Hiding In The Past

And so we come to the end of July. Which turns out to be a mixed bag, movie-wise — with one pleasant surprise.

Bad Moms: Mila Kunis, Kristen Ball, Kathryn Hahn and Christina Applegate have a great deal of fun being ridiculous — and owning it — in this unexpectedly rich comedy about women acting out.

Cafe Society: Woody Allen’s latest is awfully feeble, even for him. Not that it’ll make one damn bit of difference. Anyway, I’ve said my piece.

Jason Bourne: It’s been nine years since Matt Damon and Paul Greengrass got down and dirty, and they would very much like you not to notice. My review will be online later today.

Nerve: From the creators of Catfish (and a couple of Paranormal Activity movies) comes this thriller about teenagers who discover the latest social media fad isn’t just a game, man. Rad liked the first half, anyway.

Norman Lear: Just Another Version of You: Susan had some issues with the perspective of Heidi Ewing and Rachel Grady’s celebration of the sitcom icon, but you should check it out just the same.

Phantom Boy: Can a sickly lad use astral projection to help an injured cop save New York City from a lunatic? (Yeah, probably.) The story’s not the greatest, but the new film from the creators of A Cat in Paris is awfully easy to watch.

Vaxxed: From Cover-Up to Catastrophe: Yanked from Tribeca, Andrew Wakefield’s self-serving documentary opens in Toronto this weekend. Glenn has some questions, as you might imagine.

And that’s the lineup. Enjoy the holiday weekend, everyone, and make an extra effort not to burst into flames when you go outside.

Denzel, Then And Now

Yesterday morning, TIFF launched its 2016 festival by announcing a crapload of movies, including its opening night gala The Magnificent Seven.

Denzel Washington is in that, looking all easygoing and macho, and that’s great, because (a) he’s an actor who’s much more charismatic when he allows himself to have fun and (b) I just so happen to be screening one of his earlier, funny films, The Mighty Quinn, as tonight’s free flick at Harbourfront!

So come down to the lake, around 8:45ish, for a raffish tale of good cops, goofy criminals and sexy, sexy Denzel Washington. You’ll laugh, you’ll sigh, you’ll think “Robert Townsend never really got his due, did he?”

I mean, that’s how I’ll be handling it.

Chorizo and Eggs

This week on Someone Else’s Movie, I am absolutely goddamn delighted to talk to Enrico Colantoni — the MVP of Galaxy Quest and Veronica Mars, among many, many other things — about Martin Brest’s Midnight Run, that movie where Robert De Niro and Charles Grodin annoy each other across most of America.

Colantoni turned out to be a pretty contemplative guy, and we sort of come at the movie sideways, so this isn’t your usual episode of the show. But it’s still a really good conversation, I hope, with plenty of insight into his process and his perspective as an artist. And yes, Galaxy Quest comes up a couple of times.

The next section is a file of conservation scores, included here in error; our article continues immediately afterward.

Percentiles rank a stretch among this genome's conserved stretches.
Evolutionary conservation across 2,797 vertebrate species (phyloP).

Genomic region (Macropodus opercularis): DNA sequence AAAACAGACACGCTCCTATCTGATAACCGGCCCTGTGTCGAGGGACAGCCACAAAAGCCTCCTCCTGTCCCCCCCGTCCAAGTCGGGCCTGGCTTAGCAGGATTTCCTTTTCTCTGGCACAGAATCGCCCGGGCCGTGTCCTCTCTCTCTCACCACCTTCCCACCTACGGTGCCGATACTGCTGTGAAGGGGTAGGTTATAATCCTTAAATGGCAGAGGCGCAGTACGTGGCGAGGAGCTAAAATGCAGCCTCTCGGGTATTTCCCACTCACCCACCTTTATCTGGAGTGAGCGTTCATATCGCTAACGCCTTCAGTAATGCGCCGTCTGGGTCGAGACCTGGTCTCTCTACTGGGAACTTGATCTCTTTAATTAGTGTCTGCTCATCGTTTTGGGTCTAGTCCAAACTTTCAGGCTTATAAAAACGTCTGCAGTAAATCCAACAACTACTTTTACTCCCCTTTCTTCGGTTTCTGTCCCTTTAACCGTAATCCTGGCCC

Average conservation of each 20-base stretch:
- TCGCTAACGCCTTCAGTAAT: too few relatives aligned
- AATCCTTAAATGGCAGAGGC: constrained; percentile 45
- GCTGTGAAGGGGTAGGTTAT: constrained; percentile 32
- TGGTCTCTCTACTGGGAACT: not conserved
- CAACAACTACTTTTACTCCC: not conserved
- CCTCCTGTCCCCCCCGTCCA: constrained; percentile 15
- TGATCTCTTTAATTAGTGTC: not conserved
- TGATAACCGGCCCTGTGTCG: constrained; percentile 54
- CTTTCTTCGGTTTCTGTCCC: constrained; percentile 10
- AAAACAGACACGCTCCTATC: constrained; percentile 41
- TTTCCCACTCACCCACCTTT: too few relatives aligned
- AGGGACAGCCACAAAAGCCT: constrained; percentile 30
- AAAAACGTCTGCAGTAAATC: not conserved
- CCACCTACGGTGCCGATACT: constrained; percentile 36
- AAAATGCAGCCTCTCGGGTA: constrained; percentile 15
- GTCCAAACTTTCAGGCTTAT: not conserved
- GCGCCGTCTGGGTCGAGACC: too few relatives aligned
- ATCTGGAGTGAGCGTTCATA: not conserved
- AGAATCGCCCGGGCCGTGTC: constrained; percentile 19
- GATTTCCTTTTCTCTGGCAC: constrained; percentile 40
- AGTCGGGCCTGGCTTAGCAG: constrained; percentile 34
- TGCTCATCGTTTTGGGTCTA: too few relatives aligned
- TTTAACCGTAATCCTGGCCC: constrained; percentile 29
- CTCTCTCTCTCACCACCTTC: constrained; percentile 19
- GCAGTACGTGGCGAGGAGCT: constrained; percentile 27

As always, you can find the show on iTunesGoogle Play and Stitcher, or download it directly from the website. But surely you’ve already subscribed on the platform of your choice, right?

Retro Cool

AbFabStar Trek, another Ice Age movie … a lot of stuff is coming back around again this week. Some of it even works!

Absolutely Fabulous: The Movie: Patsy and Edina return, still want it to be the ’90s. Rad prefers not to indulge them.

The Blackout Experiments: Rick Fox’ “horror documentary” about the patrons of an extreme horror house comes right up to the edge of something interesting, then backs quickly away.

Ice Age: Collision Course: Poor Rad, suffering through the fifth installment of this increasingly irrelevant animated series. But it’ll make money, so what do we know.

Life, Animated: Glenn loved this documentary at Hot Docs earlier this year; if you missed it there, you can catch it at the Bloor Ted Rogers Hot Docs Cinema What A Stupid Name.

Lights Out: High-concept horror (but not the same high concept as the upcoming Don’t Breathe). Rad thinks it worked better as a short.

Our Little Sister: A week after talking about Hirokazu Kore-eda with Connor Jessup on Someone Else’s Movie, the director’s latest opens in Toronto. Modest in its ambition but massive in virtue. Check it out.

Seoul Searching: You know, “A South Korean John Hughes movie” is a sentence I never thought I’d write.

Star Trek Beyond: Justin Lin steps in for J.J. Abrams and delivers the first New Trek film that really stands on its own — while simultaneously feeling very much like the original series. This is a good thing.